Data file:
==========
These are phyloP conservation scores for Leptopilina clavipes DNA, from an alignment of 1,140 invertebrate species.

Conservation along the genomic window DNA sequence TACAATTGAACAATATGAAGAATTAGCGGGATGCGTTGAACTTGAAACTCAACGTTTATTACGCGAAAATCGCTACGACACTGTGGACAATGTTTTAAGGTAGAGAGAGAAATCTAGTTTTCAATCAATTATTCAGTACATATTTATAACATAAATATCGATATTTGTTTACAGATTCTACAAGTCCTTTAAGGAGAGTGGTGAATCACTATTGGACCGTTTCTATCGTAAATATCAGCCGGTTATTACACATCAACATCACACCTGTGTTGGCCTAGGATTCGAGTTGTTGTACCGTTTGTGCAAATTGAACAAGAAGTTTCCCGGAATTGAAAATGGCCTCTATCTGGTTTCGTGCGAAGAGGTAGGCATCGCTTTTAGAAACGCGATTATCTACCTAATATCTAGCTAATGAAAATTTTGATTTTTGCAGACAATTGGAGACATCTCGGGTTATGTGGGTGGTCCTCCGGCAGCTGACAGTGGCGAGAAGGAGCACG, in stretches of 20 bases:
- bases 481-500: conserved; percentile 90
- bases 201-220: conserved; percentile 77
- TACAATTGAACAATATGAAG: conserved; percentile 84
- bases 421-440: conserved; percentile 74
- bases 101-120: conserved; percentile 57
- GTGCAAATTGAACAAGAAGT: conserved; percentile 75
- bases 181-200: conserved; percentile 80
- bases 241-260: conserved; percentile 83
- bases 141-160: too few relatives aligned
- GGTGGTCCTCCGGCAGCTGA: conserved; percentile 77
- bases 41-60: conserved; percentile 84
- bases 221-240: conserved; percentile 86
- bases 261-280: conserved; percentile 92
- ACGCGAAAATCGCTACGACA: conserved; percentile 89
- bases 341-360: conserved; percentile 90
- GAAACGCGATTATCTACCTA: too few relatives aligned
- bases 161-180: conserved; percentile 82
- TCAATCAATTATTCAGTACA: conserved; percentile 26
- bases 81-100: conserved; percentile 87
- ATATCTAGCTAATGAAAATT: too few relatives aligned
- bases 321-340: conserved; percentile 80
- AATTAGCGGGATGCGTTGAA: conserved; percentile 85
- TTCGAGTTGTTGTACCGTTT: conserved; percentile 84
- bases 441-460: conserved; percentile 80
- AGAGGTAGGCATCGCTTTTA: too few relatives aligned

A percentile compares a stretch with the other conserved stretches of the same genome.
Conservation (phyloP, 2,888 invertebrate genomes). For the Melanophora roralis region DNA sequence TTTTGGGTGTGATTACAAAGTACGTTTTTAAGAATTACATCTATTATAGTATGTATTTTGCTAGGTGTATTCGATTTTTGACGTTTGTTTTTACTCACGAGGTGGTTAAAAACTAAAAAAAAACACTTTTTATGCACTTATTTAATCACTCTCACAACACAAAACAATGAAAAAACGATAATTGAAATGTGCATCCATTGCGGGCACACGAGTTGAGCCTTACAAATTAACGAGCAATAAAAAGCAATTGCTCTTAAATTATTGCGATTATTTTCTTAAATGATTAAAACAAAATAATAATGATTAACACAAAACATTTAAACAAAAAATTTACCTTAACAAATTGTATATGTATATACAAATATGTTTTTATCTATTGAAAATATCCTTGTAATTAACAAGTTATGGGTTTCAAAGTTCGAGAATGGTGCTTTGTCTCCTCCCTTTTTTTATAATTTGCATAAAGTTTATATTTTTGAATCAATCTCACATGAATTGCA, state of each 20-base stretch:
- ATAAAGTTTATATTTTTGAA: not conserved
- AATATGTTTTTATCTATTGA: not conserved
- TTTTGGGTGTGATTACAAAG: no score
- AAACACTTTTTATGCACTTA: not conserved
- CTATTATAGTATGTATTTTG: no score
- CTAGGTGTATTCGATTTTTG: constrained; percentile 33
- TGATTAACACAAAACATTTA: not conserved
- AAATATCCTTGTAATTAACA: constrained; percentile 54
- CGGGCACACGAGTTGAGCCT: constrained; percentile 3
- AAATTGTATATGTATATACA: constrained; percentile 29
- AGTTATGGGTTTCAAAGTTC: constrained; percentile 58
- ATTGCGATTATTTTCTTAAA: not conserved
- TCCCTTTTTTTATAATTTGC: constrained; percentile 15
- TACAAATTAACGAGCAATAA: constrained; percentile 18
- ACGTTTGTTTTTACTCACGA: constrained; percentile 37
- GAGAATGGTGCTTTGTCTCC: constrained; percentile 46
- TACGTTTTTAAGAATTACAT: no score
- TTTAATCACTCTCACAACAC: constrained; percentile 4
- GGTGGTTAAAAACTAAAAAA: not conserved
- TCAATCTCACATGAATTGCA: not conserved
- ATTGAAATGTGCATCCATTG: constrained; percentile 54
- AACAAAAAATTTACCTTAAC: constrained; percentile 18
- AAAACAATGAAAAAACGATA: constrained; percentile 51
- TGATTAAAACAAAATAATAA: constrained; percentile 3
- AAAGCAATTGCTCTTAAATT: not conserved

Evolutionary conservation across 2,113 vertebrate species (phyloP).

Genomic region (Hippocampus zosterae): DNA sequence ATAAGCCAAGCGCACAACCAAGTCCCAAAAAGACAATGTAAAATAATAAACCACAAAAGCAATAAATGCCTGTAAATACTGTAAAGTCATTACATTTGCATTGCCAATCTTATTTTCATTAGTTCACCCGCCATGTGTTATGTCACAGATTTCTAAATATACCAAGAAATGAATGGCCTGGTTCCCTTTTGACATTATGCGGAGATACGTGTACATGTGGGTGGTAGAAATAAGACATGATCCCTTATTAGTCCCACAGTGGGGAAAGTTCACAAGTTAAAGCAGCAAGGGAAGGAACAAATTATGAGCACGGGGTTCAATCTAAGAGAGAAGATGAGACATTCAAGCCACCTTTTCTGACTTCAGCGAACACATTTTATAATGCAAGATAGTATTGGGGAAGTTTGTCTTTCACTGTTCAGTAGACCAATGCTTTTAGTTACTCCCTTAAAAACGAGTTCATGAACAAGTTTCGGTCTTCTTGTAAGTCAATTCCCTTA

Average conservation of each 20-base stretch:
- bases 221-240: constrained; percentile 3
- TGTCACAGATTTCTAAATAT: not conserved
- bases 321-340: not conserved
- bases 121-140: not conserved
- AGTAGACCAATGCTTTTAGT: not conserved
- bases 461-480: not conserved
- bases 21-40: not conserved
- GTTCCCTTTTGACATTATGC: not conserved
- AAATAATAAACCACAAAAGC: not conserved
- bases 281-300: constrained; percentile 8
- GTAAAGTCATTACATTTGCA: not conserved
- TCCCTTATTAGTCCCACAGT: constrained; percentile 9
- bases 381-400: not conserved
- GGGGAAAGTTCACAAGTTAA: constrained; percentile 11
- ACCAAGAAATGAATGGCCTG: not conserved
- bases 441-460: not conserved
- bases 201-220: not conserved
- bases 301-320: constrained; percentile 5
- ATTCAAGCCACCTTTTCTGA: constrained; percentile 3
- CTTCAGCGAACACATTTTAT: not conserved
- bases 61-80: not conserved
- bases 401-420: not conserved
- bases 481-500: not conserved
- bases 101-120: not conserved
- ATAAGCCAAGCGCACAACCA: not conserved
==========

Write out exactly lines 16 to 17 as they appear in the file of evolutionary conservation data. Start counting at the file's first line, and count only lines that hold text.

- ACGCGAAAATCGCTACGACA: conserved; percentile 89
- bases 341-360: conserved; percentile 90